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Europe’s Digital Infrastructure Metaverse Play

The metaverse is infrastructure. The idea of a virtual world that can be enjoyed in real time providing trillions of Dollars of brand-new GDP all depends on the deployment of digital real estate across the planet to ensure accessibility, speed and ultimate user experience. And Europe seems to be getting its house sorted for this digital evolutionary step. JSA Media Consultant João Marques Lima explains.

As Phillip Marangella, CMO at EdgeConneX has recently noted: “The [metaverse] vision cannot become reality without an infrastructure that extends from core to edge and sustainably scales to deliver this new kind of universe wherever humans choose to go.”

A real-time, immersive virtual world that will connect not only those already using online services but also those who are still disconnected will require a concentrated effort.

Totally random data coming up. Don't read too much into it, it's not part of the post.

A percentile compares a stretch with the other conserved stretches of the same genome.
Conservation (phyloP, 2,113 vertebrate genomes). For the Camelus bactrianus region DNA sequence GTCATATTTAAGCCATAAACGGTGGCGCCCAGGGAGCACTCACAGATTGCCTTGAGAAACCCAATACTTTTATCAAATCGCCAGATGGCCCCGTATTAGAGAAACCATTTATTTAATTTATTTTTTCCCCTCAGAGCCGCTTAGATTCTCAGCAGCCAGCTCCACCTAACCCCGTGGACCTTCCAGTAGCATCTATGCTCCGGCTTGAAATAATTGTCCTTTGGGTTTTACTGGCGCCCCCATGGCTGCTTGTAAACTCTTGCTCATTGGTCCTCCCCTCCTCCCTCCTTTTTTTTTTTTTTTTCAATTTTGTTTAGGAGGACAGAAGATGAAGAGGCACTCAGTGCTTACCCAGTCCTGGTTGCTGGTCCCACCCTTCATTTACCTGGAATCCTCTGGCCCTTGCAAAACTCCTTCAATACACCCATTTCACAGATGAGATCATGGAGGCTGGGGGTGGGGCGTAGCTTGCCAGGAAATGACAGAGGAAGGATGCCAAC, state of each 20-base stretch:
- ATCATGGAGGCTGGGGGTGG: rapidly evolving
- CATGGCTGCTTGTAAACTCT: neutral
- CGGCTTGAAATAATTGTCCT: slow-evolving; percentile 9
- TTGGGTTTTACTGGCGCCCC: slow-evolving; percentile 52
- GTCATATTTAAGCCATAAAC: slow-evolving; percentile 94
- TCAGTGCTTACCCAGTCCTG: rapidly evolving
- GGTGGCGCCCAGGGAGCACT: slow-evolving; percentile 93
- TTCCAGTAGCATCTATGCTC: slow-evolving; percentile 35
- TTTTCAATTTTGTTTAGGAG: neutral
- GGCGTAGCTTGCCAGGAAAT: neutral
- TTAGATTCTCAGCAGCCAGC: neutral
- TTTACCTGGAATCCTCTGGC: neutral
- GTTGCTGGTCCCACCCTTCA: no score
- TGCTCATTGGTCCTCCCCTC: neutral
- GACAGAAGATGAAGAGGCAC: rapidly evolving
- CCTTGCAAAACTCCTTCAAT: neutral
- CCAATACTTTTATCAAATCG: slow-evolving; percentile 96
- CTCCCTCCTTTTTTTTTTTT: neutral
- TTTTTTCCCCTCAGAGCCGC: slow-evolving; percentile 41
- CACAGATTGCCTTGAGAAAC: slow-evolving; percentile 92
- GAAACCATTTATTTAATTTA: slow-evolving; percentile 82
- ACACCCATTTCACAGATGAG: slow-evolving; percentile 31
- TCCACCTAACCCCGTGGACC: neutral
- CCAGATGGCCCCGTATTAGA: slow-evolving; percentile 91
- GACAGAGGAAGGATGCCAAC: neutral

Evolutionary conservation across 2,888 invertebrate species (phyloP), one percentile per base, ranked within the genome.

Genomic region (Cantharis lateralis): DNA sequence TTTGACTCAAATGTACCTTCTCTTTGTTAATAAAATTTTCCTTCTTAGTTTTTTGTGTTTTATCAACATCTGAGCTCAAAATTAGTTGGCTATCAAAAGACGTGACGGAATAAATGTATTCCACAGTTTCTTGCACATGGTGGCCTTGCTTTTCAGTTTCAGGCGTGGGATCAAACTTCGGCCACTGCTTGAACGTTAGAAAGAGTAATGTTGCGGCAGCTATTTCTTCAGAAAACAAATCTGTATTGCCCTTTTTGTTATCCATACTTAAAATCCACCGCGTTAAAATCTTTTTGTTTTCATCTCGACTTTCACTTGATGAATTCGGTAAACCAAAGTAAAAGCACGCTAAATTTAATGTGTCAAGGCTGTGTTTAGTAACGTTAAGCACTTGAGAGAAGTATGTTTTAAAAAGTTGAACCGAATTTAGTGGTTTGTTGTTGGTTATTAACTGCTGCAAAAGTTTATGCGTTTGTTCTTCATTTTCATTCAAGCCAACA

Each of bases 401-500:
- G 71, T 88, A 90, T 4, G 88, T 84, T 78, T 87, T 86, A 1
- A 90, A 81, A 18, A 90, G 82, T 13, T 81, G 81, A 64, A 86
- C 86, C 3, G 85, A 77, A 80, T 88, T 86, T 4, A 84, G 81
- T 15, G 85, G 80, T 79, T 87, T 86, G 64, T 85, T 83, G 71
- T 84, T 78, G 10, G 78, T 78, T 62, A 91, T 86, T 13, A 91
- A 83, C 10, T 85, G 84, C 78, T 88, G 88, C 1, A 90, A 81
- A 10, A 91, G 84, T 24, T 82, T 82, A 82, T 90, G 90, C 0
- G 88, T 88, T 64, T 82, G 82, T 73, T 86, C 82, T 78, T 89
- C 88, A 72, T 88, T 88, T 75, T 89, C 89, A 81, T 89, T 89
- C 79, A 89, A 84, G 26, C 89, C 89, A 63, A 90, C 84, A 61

Raja Koduri, head of Intel’s Accelerated Computing Systems and Graphics Group, recently told Quartz that we are only just seeing the first instances in many shapes and forms. 

“The compute that you need to render a photo-realistic you of me or your environment needs to be continued anywhere,” he said. “That means that your PCs, your phones, your edge networks, your cell stations that have some compute, and your cloud computing needs to be kind of working in conjunction like an orchestra—between all of these three elements that deliver that kind of beautiful metaverse. 

“It will take time. Facebook, Microsoft, Google, us, NVIDIA are getting this infrastructure to be kind of omnipresent, but it will take time and effort.”

He then continued: “For what we imagined in Snow Crash, what we imagined in Ready Player One, for those experiences to be delivered, the computational infrastructure that is needed is 1,000 times more than what we currently have.”

One thousand times more. Just think about that. The world’s current digital footprint multiplied by a four-digit percentage that will generate large sums of capital expenditure. 

Economic studies have predicted that the global metaverse market will reach anywhere between €597.3 billion and $1.5 trillion by 2030, with the European continent set to enjoy a fair share of the pie.